Report: Android sees 400% surge in malware
Android malware has jumped 400 percent since the summer of 2010, says a new report from Juniper Networks Global Threat Center.
The report contributes the malware surge to users who are "unaware, disinterested or uneducated" in mobile security. In addition, a large number of downloads are coming from unknown sources and few smartphones are running security software.
"Consumers can expect to see more advanced malware attacks against the Android platform," according to the report. These attacks include "command and control zombies and botnet participators, devices that are remotely controlled to execute malicious attacks."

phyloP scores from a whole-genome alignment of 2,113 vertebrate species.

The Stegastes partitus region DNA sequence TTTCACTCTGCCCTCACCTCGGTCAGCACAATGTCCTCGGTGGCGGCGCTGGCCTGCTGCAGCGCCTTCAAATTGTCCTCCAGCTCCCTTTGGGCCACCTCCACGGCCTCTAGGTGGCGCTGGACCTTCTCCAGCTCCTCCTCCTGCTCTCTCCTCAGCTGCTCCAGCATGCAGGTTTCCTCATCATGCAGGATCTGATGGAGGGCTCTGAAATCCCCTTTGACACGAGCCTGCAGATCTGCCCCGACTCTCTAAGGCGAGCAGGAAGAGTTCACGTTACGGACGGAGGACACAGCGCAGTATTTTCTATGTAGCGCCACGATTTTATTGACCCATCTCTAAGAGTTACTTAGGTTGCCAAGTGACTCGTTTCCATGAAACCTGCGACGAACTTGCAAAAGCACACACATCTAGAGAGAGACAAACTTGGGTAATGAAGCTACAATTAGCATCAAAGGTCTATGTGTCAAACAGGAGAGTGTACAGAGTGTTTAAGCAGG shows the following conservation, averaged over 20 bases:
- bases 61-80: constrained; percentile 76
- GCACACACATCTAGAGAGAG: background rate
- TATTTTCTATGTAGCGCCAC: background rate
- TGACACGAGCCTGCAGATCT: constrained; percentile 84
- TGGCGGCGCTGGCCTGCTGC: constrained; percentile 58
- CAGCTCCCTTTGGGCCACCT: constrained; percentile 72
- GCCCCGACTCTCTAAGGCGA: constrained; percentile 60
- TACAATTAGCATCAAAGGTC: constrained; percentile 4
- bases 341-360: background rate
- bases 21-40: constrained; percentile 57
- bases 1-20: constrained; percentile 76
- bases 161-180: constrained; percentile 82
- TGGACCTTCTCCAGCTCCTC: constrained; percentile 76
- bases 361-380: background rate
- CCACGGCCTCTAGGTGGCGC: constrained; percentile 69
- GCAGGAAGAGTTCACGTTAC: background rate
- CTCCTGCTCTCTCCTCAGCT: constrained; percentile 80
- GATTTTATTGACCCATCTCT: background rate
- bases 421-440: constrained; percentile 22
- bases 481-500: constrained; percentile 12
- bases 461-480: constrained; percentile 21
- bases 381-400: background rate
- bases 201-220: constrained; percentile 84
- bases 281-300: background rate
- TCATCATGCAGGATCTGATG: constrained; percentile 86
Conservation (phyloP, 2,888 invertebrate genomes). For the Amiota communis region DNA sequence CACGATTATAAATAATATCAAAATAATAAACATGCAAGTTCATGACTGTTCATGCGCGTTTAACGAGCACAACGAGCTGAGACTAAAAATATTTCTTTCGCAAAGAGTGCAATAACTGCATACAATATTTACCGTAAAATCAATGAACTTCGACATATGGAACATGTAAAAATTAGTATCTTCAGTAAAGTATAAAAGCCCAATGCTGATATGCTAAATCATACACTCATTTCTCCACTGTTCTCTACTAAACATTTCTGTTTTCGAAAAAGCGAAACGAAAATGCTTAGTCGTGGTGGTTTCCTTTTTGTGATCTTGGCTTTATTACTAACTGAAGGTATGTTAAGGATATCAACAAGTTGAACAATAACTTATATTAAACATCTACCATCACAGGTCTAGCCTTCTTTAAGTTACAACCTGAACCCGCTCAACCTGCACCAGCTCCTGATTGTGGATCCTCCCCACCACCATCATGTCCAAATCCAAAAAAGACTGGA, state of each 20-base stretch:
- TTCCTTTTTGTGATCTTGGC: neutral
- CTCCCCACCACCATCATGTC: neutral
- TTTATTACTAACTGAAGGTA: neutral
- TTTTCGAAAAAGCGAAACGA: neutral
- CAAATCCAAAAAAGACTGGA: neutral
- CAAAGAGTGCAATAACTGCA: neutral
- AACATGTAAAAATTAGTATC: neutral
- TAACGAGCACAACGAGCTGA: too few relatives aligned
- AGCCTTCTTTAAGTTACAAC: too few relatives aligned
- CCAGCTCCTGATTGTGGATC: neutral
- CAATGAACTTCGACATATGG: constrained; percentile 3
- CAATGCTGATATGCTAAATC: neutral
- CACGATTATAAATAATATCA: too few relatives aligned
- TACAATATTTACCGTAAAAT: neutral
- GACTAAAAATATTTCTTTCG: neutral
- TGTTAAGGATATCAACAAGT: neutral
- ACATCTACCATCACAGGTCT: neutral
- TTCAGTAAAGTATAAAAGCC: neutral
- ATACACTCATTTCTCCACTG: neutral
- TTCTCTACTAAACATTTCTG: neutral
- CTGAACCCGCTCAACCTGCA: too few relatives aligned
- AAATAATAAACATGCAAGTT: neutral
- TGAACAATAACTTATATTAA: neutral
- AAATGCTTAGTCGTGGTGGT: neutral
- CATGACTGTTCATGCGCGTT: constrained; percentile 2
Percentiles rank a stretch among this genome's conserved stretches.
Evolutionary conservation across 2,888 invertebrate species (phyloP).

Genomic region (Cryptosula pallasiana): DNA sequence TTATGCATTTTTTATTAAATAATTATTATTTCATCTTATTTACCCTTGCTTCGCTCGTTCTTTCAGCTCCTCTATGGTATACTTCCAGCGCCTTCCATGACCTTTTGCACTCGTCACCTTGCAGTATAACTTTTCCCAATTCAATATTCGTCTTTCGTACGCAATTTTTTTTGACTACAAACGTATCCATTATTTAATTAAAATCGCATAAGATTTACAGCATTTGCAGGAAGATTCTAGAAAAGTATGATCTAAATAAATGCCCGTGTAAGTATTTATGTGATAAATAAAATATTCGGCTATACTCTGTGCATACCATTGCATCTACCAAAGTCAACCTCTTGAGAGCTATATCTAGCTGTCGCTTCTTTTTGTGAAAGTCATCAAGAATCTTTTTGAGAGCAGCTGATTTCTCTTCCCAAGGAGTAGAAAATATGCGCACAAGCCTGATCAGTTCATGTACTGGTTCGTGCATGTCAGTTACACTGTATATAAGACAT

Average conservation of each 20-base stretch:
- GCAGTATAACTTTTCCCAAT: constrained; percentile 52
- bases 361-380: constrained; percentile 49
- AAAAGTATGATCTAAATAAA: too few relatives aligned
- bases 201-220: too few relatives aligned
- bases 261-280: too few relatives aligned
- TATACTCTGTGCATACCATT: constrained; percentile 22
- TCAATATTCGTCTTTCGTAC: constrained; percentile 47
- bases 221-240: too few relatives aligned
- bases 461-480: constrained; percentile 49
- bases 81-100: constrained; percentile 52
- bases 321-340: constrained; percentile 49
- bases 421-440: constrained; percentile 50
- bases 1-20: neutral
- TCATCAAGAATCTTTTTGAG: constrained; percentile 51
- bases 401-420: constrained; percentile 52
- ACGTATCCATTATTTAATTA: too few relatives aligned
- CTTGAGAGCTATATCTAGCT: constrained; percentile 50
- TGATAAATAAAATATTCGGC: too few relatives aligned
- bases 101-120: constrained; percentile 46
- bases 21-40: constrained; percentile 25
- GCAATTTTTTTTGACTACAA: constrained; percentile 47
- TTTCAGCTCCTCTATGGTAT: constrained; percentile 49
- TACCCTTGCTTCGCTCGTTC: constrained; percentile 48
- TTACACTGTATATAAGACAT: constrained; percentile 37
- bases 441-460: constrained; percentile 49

Meanwhile, researchers at Germany's University of Ulm claim that 99 percent of Android devices are vulnerable to attack when they're used to log into a site on an unsecured network.
The researchers said that devices running on Android 2.3.3 or older are vulnerable because of a faulty ClientLogin authentication protocol. ClientLogin is "meant to be used for authentication by installed applications and Android apps," the report said. "Basically, to use ClientLogin, an application needs to request an authentication (authToken) from the Google service by passing an account name and password via an https connection."
That means when a user logs into sites like Facebook, Twitter or Google Calendar, the information is saved for up to 14 days. As such, attackers can use that information to access their accounts.
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